Ice formation on surfaces and structures produces damage and inefficiencies that negatively impact all manners of activities. Not surprisingly, for a long time, an unmet challenge has been to design materials capable of minimizing or even eliminating the formation of ice on the surface of the material. In recent years, there were significant efforts to develop such ice-phobic surfaces by building on the advances made with superhydrophobic materials since these, by definition, tend to repel water. However, a robust response includes the ability to deter the formation of ice when a substrate colder than the freezing temperature is exposed either to impacting water droplets or water vapor (i.e., frost formation). In the latter case, superhydrophobic surfaces in high humidity conditions were shown to allow significant ice accumulation. Consequently, a new design idea was needed. In this issue of ACS Nano, it is shown how a liquid-infiltrated porous solid, where the liquid strongly wets and is retained within the material, has many of the properties desired for an ice-phobic substrate. The composite material exhibits low contact angle hysteresis so only small forces are needed to provoke droplets to slide off of a cold substrate. This new slippery surface shows many characteristics required for ice-phobicity, and a method is demonstrated for applying this kind of material as a coating on aluminum. Ice may have met its match.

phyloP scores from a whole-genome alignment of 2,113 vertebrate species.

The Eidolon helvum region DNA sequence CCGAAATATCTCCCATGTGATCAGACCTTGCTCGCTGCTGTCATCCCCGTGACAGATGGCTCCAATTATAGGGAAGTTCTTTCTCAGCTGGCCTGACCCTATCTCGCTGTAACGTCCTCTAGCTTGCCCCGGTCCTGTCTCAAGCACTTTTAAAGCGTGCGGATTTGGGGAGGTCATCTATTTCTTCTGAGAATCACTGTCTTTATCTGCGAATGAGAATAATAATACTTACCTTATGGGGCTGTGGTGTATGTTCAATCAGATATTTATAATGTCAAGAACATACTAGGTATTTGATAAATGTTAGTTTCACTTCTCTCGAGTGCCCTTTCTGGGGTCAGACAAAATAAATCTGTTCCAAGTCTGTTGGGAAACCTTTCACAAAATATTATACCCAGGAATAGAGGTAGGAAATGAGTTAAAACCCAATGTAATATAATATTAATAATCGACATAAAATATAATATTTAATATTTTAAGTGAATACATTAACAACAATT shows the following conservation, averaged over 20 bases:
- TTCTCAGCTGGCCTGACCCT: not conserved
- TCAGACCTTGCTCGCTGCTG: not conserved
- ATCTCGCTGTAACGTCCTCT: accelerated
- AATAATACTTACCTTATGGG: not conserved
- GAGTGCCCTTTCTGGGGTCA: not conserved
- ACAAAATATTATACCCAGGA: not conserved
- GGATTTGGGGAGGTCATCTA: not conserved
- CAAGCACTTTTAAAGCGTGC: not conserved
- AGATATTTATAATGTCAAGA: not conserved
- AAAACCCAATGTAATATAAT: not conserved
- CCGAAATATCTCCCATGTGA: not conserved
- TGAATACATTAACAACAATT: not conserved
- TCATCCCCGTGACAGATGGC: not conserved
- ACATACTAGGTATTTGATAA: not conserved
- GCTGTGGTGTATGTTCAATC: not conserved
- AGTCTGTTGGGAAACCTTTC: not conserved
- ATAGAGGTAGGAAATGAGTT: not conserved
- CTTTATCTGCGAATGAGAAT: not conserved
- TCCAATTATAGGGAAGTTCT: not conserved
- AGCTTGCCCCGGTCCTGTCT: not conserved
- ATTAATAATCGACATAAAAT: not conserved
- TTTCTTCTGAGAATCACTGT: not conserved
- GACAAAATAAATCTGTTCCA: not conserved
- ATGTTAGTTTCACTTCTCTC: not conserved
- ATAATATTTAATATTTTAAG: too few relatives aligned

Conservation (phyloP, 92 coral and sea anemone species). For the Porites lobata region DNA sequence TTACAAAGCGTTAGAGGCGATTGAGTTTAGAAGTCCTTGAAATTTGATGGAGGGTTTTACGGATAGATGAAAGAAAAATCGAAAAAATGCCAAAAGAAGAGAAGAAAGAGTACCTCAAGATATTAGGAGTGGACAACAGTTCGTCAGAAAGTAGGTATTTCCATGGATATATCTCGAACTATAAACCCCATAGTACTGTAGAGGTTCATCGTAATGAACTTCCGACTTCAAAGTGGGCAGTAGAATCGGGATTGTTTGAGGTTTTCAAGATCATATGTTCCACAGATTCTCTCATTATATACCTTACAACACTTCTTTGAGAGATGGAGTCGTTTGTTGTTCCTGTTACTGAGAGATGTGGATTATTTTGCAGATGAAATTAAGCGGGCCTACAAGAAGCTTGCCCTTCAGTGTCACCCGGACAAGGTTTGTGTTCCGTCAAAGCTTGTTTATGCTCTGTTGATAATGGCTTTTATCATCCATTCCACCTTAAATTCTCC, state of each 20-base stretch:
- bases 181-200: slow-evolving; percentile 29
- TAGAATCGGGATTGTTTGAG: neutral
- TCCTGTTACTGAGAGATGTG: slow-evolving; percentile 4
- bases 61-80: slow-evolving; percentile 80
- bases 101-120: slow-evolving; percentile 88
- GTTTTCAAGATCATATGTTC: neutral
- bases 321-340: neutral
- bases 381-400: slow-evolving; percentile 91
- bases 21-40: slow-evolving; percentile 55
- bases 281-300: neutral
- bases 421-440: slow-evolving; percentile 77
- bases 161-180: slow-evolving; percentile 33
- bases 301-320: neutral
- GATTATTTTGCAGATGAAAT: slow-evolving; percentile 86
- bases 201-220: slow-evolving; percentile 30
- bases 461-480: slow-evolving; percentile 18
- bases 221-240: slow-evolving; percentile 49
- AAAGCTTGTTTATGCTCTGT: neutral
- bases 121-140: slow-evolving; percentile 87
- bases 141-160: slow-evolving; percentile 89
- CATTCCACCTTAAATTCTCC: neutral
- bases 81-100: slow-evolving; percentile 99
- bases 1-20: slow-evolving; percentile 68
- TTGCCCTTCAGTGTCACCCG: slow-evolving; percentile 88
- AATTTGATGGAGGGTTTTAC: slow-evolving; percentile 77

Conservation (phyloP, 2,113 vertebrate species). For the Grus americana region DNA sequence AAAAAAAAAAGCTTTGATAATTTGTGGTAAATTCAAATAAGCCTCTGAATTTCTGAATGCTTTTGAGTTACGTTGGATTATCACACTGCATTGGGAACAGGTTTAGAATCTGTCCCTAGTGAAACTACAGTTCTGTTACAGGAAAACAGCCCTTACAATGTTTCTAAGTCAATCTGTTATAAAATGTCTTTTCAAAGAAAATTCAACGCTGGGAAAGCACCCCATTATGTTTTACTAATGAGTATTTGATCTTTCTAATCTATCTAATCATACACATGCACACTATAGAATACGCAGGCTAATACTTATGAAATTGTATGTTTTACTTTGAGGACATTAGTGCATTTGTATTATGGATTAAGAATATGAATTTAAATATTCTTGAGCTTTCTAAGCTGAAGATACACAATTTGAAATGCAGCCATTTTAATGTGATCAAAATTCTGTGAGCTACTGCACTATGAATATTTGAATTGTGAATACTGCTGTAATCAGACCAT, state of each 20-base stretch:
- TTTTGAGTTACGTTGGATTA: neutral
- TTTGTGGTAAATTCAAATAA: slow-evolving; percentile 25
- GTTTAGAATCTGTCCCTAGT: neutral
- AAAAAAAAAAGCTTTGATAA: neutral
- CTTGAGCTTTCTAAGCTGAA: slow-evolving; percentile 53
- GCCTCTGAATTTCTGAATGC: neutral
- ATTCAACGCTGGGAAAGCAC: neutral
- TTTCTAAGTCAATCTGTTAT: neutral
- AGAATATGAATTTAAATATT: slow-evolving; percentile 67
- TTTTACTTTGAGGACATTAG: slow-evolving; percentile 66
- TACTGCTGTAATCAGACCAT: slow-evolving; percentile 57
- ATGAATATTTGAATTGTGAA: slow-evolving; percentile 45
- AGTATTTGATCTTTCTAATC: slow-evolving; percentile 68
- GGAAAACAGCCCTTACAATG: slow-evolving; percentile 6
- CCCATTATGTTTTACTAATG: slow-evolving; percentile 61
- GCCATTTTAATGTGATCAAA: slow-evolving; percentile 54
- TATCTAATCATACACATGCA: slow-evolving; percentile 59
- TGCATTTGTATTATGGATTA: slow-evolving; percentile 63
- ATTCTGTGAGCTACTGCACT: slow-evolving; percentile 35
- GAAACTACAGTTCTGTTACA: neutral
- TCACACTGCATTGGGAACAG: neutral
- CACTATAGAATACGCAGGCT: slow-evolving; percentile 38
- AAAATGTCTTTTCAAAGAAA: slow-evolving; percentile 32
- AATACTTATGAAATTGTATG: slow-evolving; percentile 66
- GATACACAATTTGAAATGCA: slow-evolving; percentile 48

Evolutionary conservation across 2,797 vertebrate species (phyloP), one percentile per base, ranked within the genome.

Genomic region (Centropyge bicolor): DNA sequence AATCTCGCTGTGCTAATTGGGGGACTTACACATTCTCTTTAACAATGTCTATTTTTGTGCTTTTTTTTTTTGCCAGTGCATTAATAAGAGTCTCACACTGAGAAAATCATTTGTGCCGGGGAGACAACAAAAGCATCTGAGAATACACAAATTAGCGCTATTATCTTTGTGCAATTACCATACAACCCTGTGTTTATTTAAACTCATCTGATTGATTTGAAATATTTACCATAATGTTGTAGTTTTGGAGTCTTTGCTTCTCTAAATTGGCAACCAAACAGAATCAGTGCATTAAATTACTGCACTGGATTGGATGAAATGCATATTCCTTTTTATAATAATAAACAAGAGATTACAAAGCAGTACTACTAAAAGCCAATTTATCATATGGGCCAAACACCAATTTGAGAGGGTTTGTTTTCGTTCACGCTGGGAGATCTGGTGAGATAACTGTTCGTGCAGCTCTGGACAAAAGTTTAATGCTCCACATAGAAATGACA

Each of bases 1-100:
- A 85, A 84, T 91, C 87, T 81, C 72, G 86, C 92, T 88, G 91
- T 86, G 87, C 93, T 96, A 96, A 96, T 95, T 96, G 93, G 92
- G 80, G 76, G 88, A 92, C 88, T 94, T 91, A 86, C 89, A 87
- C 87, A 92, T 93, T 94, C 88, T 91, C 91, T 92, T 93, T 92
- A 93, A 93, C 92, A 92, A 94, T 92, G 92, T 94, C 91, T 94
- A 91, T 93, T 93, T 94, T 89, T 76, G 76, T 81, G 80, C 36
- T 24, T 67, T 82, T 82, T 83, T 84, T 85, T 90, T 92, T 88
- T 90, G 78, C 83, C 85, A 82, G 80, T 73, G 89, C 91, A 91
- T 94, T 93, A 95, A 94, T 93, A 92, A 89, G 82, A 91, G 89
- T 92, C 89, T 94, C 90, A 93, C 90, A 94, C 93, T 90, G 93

All Science Journal Classification (ASJC) codes
- Materials Science(all)
- Physics and Astronomy(all)